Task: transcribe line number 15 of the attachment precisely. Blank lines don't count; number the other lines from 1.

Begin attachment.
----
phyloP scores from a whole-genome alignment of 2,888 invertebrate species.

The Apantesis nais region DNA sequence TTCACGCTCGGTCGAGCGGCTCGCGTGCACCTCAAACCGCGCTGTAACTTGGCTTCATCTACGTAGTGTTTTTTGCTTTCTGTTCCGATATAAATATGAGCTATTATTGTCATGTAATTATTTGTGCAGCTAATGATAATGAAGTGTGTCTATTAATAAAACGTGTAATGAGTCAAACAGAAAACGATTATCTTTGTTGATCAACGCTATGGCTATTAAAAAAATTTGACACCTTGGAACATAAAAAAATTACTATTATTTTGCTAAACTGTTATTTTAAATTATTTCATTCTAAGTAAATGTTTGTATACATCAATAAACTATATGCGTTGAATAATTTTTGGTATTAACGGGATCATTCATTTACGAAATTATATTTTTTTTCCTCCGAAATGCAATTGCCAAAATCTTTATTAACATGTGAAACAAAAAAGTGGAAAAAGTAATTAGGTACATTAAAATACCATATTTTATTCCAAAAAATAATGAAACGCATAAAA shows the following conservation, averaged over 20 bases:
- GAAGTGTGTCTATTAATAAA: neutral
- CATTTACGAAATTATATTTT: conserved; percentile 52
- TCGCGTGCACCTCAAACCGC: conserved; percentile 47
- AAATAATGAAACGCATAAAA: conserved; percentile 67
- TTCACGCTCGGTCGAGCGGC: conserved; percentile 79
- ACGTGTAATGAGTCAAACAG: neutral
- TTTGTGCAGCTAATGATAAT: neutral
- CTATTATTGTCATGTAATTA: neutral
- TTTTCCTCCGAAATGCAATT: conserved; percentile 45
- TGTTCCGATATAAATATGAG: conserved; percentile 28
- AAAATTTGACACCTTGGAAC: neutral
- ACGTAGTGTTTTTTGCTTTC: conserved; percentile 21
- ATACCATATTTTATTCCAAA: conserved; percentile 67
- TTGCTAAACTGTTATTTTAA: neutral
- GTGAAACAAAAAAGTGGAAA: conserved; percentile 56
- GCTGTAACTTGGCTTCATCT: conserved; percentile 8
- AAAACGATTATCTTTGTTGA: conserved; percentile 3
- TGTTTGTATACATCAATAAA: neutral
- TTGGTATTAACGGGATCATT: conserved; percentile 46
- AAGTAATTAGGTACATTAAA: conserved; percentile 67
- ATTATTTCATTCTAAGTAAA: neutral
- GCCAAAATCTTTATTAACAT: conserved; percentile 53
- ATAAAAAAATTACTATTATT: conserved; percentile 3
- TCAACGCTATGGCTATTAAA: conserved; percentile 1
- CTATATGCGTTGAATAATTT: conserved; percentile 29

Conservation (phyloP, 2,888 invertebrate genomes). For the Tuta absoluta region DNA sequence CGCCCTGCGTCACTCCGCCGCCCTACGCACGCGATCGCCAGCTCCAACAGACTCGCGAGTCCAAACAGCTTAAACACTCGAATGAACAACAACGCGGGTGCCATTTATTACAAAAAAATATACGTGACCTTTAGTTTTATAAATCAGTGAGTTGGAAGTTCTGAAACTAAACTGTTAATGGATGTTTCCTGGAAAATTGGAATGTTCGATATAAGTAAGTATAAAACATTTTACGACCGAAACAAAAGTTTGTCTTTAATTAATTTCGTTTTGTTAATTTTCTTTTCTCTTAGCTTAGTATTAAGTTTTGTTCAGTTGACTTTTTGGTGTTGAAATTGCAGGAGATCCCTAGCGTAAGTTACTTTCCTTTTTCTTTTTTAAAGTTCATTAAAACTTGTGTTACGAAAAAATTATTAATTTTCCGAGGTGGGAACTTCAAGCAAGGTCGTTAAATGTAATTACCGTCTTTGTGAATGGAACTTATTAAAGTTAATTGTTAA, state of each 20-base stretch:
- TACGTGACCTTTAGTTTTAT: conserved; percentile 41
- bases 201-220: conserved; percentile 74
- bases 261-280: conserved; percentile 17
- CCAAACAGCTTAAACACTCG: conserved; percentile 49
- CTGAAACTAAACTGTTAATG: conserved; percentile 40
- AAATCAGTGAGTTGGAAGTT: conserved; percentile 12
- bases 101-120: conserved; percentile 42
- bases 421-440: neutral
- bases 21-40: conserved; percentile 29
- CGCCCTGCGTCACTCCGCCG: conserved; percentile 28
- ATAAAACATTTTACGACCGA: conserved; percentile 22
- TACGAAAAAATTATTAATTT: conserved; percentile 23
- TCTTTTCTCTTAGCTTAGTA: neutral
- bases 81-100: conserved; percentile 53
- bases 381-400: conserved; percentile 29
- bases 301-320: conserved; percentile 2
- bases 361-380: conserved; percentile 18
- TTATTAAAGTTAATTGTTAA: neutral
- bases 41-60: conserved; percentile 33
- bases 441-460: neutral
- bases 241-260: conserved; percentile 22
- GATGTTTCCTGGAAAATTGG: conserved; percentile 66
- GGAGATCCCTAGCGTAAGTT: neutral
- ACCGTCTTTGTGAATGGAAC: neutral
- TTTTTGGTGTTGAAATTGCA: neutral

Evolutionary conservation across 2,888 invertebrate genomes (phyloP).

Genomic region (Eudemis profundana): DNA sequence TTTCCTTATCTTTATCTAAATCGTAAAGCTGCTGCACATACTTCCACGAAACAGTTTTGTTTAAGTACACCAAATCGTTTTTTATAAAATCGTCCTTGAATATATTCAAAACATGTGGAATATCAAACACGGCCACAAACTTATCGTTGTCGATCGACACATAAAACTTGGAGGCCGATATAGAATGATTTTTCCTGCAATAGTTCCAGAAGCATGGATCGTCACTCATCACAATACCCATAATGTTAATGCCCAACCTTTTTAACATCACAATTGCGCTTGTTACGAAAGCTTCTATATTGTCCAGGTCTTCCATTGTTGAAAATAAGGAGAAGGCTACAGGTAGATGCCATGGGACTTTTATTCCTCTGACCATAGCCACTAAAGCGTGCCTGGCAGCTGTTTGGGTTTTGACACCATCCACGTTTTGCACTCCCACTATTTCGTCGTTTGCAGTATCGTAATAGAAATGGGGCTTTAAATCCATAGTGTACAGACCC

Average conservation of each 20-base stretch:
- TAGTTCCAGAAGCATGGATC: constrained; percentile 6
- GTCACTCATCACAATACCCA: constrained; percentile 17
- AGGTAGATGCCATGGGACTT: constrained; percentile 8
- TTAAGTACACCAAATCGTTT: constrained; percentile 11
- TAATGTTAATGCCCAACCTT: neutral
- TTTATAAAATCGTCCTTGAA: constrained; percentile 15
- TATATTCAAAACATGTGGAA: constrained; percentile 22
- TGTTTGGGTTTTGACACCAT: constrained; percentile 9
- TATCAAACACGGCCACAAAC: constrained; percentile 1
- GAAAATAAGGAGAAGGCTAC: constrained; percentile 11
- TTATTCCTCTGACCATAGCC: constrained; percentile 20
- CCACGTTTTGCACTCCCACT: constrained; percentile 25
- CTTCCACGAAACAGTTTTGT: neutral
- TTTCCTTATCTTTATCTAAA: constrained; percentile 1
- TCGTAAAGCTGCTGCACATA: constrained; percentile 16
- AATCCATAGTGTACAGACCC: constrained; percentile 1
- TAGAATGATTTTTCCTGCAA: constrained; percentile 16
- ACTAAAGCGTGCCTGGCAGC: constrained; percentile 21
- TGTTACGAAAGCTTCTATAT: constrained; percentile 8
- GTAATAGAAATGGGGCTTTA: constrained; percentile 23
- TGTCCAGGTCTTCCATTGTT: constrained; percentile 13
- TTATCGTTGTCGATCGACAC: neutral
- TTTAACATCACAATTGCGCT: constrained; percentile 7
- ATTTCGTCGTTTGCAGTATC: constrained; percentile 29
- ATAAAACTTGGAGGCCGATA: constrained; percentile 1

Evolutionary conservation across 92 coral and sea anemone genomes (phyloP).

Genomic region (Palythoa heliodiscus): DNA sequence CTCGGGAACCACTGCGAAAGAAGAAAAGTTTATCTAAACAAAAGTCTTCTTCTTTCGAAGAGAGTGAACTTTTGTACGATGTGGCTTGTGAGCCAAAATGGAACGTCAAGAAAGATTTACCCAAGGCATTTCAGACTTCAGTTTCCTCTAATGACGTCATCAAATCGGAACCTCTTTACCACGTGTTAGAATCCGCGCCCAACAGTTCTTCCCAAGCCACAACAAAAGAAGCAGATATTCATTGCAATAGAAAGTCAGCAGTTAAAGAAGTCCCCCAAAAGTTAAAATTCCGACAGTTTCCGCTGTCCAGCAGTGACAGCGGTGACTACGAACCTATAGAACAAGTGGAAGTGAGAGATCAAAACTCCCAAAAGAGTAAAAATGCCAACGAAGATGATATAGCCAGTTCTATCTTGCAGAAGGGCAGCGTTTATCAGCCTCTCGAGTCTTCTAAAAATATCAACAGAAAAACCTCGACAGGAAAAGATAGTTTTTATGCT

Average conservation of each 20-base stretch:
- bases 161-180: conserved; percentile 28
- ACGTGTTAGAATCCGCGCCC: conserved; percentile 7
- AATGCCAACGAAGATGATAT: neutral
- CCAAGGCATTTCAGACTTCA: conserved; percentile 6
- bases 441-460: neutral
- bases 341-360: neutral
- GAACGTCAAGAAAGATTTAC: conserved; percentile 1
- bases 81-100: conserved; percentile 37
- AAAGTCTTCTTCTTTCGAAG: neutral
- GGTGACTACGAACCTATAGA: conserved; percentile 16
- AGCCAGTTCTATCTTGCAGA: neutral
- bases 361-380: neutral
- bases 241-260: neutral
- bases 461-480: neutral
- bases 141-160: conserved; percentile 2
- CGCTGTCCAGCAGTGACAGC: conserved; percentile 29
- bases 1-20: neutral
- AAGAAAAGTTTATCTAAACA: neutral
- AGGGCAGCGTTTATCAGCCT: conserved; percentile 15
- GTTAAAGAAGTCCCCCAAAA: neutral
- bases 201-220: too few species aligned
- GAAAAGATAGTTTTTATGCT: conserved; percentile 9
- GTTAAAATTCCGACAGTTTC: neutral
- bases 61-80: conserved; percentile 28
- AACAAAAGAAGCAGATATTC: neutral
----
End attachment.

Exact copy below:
- ATACCATATTTTATTCCAAA: conserved; percentile 67